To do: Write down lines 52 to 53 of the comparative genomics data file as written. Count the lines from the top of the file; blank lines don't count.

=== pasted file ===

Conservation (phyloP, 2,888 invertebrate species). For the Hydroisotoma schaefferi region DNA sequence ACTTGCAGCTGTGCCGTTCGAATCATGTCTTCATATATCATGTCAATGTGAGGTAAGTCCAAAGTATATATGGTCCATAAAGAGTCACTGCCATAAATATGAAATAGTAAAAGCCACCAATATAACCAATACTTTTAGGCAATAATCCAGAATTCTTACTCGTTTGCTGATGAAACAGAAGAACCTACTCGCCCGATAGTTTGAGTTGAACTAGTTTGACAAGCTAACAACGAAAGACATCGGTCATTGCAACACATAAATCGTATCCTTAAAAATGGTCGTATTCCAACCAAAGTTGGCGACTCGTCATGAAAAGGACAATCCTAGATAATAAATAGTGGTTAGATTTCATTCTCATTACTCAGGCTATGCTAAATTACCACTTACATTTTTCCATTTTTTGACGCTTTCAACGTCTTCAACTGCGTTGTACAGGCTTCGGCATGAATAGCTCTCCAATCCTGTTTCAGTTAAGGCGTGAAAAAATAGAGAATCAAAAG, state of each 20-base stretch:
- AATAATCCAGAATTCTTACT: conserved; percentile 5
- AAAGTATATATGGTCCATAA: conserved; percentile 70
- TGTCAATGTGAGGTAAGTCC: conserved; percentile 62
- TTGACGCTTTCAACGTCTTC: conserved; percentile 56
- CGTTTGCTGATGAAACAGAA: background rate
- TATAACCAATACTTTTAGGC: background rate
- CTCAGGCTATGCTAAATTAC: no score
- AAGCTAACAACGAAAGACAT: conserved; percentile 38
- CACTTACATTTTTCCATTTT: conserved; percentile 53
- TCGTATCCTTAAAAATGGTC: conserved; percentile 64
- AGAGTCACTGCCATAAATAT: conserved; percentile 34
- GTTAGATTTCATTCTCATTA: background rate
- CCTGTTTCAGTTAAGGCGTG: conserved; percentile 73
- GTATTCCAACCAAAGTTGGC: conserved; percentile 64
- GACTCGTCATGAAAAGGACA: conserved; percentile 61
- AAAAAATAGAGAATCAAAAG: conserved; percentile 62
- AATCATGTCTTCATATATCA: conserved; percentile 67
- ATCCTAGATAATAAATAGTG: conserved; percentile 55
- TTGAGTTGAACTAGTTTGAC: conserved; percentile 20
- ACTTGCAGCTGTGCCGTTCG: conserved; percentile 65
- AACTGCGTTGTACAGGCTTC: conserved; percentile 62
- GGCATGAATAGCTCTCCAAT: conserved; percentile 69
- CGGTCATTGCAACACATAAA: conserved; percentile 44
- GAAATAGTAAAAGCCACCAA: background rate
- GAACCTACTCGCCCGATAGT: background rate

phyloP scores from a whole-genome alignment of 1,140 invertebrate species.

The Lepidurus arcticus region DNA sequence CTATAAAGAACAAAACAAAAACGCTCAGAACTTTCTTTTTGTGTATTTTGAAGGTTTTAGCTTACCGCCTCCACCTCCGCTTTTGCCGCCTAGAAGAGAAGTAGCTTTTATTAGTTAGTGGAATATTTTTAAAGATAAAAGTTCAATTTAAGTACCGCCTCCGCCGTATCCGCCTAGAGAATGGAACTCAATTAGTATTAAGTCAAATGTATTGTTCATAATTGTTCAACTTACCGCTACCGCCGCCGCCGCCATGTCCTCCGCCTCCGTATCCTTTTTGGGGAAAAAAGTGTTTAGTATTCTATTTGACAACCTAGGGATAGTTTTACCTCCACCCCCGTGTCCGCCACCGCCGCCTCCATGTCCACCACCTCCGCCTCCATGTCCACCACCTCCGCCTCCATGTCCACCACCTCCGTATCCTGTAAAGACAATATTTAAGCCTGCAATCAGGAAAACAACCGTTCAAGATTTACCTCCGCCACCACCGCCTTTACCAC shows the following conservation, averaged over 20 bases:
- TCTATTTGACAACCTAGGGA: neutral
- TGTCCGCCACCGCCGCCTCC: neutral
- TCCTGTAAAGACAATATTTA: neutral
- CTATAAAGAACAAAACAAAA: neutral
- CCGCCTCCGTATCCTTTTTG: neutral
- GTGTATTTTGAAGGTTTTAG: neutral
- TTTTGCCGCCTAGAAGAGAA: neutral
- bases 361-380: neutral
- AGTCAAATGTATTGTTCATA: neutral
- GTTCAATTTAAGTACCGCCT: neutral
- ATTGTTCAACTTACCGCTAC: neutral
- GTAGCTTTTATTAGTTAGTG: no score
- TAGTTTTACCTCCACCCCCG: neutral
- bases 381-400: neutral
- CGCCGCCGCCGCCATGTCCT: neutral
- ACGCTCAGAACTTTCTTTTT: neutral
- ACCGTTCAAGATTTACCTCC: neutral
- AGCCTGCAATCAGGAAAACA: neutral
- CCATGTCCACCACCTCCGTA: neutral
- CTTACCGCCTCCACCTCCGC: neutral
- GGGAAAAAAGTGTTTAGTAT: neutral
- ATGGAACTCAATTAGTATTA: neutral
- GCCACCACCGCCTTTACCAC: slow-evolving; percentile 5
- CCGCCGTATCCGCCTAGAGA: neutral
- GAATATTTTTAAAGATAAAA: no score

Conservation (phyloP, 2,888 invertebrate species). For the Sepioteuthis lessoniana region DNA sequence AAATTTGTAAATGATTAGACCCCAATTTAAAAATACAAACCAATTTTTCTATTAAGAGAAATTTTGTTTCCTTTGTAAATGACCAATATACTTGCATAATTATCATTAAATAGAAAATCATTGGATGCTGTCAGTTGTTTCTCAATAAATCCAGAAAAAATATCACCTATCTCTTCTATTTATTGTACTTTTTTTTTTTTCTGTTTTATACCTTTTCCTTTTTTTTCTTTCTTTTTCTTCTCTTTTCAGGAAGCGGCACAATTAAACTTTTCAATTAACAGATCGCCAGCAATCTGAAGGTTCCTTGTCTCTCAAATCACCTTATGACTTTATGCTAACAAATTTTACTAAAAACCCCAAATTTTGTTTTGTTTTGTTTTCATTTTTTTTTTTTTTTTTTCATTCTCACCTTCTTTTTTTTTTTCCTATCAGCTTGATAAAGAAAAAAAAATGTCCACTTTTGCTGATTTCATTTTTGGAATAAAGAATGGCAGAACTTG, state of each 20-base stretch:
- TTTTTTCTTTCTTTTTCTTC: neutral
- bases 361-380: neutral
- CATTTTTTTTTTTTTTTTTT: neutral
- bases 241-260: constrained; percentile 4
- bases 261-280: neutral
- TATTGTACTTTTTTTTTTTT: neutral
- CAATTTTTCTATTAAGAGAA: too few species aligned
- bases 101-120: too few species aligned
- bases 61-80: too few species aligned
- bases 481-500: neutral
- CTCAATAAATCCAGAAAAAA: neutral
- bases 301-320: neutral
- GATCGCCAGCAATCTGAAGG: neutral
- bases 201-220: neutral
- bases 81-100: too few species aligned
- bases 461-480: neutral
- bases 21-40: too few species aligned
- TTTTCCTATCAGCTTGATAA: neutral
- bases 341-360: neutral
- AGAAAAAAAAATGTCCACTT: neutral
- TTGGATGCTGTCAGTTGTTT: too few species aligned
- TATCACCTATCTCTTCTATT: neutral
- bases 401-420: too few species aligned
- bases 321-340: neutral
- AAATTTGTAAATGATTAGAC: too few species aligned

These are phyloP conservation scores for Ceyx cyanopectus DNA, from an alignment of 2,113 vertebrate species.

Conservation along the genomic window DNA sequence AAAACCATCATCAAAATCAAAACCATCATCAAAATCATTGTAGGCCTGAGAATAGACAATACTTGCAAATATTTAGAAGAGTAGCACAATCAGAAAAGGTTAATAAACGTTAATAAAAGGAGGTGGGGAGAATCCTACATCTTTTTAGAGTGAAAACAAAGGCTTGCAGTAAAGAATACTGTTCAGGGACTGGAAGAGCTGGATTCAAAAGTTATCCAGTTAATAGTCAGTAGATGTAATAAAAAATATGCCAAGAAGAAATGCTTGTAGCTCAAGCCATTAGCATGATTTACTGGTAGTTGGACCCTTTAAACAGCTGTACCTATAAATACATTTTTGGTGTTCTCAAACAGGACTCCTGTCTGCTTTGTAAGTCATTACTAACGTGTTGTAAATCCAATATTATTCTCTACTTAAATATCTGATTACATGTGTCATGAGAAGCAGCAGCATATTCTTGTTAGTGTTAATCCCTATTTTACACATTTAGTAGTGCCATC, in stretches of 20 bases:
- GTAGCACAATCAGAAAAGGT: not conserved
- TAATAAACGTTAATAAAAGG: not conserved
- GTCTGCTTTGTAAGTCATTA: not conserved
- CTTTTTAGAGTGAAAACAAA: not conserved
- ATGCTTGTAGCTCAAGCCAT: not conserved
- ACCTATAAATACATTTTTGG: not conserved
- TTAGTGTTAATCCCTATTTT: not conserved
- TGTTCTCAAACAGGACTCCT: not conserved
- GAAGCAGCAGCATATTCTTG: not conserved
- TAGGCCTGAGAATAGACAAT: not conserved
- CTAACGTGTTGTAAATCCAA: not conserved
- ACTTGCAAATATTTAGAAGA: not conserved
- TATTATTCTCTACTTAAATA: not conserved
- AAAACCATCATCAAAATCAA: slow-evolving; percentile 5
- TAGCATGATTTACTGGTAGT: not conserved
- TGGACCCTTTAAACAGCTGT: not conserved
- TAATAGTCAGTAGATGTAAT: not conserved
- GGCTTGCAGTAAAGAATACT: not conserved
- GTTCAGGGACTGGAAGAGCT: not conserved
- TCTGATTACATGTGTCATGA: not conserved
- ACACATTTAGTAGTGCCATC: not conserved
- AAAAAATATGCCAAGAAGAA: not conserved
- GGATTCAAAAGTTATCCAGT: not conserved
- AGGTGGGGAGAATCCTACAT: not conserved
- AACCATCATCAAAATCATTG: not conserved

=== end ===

- CCGCCGTATCCGCCTAGAGA: neutral
- GAATATTTTTAAAGATAAAA: no score